August 2014 Newsletter: Volume 1, Issue 3

A Message From the Director, Jian-Ping Wang

Welcome everyone to the 3rd C-SPIN Quarterly Newsletter. We have two exciting research stories: one on spin design and architecture and one on the progress we’ve made on STT-MRAM, both of which are keys to the ongoing success of our Center. For me, these stories show how our C-SPIN PIs eagerly pursue research directions beyond their traditional expertise. Thanks to Mike Lotti for his efforts to put the Newsletter together.

Industry visits. I visited Texas Instruments and Raytheon in the past few months and got a lot of new ideas about how to work more closely with our sponsors. You should know that these and other sponsors are generally impressed by the Center’s work and look forward to our progress in the quarters and years ahead.

Student/Postdoctoral fellows mini-workshop. We continue this bi-monthly effort to help our students and post-docs learn from each other. The best presenter for the July session (based on peer votes) went to Shankar Ganesh Ramasubramanian, Purdue University, and the honorable mention went to Yang Lv, University of Minnesota. Congratulations to both, and thanks to Marie Rahne for helping organize this.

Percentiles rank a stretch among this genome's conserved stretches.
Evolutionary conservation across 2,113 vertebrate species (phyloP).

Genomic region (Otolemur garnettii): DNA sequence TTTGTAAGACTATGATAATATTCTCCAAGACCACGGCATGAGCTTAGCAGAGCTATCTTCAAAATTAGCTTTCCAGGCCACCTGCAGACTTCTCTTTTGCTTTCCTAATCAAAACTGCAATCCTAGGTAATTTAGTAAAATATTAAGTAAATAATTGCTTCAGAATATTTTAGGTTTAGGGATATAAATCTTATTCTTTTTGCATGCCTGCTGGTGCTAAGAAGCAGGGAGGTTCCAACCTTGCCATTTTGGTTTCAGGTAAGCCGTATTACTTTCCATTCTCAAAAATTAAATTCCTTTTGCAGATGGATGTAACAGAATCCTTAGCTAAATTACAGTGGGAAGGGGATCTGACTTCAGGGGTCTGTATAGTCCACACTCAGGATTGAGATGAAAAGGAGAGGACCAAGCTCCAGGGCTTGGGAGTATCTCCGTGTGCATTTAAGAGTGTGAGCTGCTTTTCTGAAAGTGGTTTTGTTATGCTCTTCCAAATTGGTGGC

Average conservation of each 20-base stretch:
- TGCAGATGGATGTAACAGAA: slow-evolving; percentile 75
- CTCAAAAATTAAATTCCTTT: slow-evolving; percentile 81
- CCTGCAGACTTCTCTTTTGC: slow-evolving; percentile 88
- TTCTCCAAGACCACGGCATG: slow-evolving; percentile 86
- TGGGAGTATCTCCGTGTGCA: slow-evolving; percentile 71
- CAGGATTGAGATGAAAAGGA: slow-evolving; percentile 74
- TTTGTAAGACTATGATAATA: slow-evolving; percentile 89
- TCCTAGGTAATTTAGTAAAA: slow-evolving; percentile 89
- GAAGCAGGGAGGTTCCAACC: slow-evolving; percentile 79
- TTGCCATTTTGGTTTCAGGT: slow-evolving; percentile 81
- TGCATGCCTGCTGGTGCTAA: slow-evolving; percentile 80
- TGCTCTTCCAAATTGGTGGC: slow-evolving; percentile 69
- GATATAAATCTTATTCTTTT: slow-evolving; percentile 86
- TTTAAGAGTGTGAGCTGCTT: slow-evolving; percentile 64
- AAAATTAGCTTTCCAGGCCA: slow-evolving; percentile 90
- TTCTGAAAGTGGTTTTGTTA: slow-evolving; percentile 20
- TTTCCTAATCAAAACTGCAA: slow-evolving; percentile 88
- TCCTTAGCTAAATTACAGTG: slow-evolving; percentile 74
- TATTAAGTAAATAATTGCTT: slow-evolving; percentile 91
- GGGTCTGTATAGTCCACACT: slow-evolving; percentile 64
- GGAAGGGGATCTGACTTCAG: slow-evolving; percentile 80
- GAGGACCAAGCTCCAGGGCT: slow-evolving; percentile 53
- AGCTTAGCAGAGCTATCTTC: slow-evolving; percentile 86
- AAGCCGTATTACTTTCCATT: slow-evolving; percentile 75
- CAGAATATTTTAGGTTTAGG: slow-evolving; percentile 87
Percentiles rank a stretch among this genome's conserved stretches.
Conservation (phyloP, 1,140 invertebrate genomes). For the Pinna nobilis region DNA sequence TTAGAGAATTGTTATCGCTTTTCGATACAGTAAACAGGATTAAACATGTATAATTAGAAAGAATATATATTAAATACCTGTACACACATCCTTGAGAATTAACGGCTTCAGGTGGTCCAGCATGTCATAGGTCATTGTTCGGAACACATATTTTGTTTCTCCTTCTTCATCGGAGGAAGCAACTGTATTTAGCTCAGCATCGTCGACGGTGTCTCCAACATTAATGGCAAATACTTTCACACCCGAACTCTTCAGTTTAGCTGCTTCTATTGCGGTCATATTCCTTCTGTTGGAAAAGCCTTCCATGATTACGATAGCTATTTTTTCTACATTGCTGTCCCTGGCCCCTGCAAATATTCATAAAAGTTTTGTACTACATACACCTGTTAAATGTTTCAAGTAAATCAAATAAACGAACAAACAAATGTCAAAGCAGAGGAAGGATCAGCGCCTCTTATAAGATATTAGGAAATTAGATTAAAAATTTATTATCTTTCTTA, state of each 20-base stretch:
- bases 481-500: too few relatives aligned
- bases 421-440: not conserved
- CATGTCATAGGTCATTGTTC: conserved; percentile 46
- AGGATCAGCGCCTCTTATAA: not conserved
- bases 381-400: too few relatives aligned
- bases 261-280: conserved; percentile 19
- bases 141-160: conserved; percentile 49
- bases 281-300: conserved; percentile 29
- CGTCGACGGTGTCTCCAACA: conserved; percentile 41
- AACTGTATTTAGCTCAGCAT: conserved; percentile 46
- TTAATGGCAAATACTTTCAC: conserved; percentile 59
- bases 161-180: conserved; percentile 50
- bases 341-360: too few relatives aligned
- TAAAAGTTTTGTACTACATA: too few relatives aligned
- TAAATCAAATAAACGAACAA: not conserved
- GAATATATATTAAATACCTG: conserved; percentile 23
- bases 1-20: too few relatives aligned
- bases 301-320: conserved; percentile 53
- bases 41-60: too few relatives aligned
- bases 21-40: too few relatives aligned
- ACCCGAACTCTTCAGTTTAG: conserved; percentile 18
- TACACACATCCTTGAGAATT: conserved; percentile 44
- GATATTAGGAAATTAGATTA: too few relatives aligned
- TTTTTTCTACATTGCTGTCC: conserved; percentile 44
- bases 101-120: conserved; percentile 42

Annual review September 25 and 26. This important event allows our sponsors learn about the research achievements of C-SPIN and the ongoing challenges associated with spintronic computing. All Theme leaders will give a 40-minute presentation, and several breakout sessions will be dedicated to discussing new research possibilities and ways PIs can work together more efficiently on several topics. C-SPIN-sponsored students and postdocs will also present their research at this meeting, and I expect that they will benefit from direct interaction with our sponsors. The Annual Review will be marked by a C-SPIN open house on the evening of Sept. 25, which is made possible by new office and lab space from the College of Science of Engineering at the University of Minnesota.

The View from Theme 5
- Kaushik Roy and Anand Raghunathan, Purdue University